just-drinks speaks to the secretary general of the European Federation of Bottled Water

just-drinks speaks to the secretary general of the European Federation of Bottled Water

While marketing bottled water in countries with a safe tap water supply is seen as environmentally unsustainable by campaigners, the bottled water industry believes it has a positive story to tell with regard to its environmental footprint. Ben Cooper spoke with Patricia Fosselard, secretary general of the European Federation of Bottled Water (EFBW), about the publication of the EFBW’s first sustainability report and the industry’s environmental record.

When it comes to projecting a positive environmental image and defending itself from criticism, the bottled water industry faces quite an uphill task. Many environmental campaigners contend that in markets where the tap water is safe to drink, the entire concept of bottling water and transporting it is unsustainable from an environmental point of view.

While this may be an extreme view, and, to judge by the sales figures for bottled water, one that many disagree with, there is no doubt that the bottled water sector has a case to answer when it comes to the environment. The industry in Europe has taken steps to do precisely that with the European Federation of Bottled Water (EFBW) publishing its first sustainability report.

The report aims to do more than simply counter criticism from environmentalists. It sets out to present bottled water companies as responsible stewards of their natural environments. It also aims to demonstrate that the environmental footprint of bottled water is comparatively low in comparison with many other beverages.

The EFBW, which comprises 26 national trade associations representing more than 500 natural mineral and spring water producers, states that, during the last ten years, “considerable improvements” have been made to the production process to reduce the industry’s environmental impact through “effective water resource management, lowering carbon and water footprints, optimising logistics and transport, reducing waste and packaging and promoting measures for recycling and reuse of materials”.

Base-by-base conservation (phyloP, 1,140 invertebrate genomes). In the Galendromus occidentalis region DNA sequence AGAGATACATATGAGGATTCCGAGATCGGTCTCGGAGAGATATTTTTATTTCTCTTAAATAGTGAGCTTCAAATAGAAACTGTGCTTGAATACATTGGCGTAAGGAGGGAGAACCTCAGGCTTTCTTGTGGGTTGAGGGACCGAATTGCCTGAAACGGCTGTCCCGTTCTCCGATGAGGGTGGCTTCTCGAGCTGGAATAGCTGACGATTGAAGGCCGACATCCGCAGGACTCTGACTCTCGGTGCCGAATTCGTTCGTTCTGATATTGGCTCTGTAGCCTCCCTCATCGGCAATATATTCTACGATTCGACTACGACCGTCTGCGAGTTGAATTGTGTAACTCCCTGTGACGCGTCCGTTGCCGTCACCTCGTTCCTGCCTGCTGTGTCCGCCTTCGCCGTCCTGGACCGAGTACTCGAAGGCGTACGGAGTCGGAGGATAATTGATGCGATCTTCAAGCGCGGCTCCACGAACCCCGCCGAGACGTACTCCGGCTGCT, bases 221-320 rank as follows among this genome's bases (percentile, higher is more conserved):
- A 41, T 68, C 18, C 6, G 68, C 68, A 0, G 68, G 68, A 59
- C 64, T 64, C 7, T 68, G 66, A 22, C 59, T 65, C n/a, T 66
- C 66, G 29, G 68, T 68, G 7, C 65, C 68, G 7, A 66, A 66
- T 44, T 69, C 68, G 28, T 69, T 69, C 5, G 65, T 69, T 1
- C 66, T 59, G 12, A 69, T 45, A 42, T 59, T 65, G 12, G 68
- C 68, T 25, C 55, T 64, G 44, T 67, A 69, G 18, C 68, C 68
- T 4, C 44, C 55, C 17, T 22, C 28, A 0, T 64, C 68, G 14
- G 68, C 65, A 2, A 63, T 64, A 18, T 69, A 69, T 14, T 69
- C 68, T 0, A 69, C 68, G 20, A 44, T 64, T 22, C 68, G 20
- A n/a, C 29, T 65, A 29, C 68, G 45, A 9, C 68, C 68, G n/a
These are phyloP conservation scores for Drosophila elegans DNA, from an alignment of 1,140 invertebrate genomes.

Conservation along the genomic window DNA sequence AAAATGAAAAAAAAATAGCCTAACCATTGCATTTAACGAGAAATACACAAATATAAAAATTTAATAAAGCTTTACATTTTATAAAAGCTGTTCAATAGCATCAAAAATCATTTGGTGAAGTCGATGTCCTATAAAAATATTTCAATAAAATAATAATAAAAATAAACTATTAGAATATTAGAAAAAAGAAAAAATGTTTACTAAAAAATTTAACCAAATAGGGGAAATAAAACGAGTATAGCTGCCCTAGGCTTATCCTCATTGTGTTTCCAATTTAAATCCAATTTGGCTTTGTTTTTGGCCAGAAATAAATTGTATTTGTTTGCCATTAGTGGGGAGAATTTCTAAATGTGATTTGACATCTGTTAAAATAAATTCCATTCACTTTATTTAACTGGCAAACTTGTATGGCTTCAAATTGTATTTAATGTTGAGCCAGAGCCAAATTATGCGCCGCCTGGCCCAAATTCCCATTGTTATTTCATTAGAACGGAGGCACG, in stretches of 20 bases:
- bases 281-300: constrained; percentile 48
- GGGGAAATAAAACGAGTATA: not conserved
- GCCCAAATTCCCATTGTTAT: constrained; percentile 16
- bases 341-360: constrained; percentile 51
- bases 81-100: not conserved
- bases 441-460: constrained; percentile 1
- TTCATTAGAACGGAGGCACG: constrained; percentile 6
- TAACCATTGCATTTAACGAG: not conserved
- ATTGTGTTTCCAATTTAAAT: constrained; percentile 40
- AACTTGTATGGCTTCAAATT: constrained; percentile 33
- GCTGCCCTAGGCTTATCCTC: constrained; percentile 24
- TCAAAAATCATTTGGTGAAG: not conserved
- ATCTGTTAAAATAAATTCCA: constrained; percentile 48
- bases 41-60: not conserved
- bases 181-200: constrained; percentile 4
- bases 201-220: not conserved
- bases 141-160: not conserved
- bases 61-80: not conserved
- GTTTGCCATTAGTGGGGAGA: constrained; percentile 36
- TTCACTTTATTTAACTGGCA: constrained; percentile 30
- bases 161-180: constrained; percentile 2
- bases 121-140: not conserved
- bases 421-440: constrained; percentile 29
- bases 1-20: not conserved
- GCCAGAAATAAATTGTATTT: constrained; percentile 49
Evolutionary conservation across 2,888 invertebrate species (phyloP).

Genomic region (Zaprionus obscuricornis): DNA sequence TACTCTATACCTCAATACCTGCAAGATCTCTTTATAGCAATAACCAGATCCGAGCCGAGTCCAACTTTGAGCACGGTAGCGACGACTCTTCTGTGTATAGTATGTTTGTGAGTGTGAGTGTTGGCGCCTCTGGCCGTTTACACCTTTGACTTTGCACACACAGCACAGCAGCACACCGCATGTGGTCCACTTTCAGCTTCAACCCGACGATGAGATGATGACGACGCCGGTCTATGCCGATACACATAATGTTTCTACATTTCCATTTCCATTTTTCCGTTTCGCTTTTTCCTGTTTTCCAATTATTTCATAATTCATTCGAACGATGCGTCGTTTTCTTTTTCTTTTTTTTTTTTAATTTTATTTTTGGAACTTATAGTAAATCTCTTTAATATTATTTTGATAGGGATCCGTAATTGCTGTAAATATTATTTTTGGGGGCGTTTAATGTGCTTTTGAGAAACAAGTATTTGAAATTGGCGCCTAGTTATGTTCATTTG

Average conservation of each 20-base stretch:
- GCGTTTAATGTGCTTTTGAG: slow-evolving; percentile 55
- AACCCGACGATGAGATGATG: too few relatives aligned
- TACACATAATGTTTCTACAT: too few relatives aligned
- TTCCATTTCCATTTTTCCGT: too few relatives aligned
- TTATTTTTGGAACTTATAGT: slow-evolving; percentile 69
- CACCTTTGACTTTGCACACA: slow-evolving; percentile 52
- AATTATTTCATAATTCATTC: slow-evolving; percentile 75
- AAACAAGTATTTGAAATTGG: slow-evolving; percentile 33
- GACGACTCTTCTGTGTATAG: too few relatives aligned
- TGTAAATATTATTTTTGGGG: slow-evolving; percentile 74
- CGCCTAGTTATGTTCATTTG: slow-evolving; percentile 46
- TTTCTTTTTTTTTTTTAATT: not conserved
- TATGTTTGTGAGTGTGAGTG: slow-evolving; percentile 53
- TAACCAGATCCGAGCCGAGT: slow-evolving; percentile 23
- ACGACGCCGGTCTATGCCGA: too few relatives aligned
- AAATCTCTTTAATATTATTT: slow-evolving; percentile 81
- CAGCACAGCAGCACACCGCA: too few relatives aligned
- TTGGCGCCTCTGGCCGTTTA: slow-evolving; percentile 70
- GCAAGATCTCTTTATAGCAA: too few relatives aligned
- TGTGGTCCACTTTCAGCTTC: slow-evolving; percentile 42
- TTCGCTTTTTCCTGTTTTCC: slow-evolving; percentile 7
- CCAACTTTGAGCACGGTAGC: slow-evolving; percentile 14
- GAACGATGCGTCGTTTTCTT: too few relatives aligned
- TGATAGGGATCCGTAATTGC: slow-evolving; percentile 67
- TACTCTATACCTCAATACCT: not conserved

The report points out that the industry has “by far” the lowest water usage ratio of any packaged food and drinks, stating that it takes less than 2 litres of water to produce 1 litre of bottled water.

Patricia Fosselard, secretary general of the European Federation of Bottled Water

Of course, presenting bottled water producers as custodians of the environment which underpins their commercial future only works with spring and natural water. But, Patricia Fosselard, secretary general of the EFBW, points out that, in Europe at least, natural and spring waters make up the vast majority of sales. The share of the European bottled water market represented by purified waters – those taken from the mains supply and then treated and bottled – is only around 3%, Fosselard says. Around 85% of bottled water is natural mineral water, while 12% is spring water.

For this reason, Fosselard contends that bottled water companies have a unique commitment to the environmental security of their catchment areas before any other environmental factors related to CO2 emissions or packaging are taken into consideration.

“When we say we care about the environment it’s not greenwashing,” Fosselard says. “It’s really because the link between the European bottled water industry and the environment around the catchment areas is absolutely crucial.” She likens these naturally-sourced waters to organic products. The water has to be free from contamination when extracted, which requires from the water companies a fastidious commitment to the protection of local environments.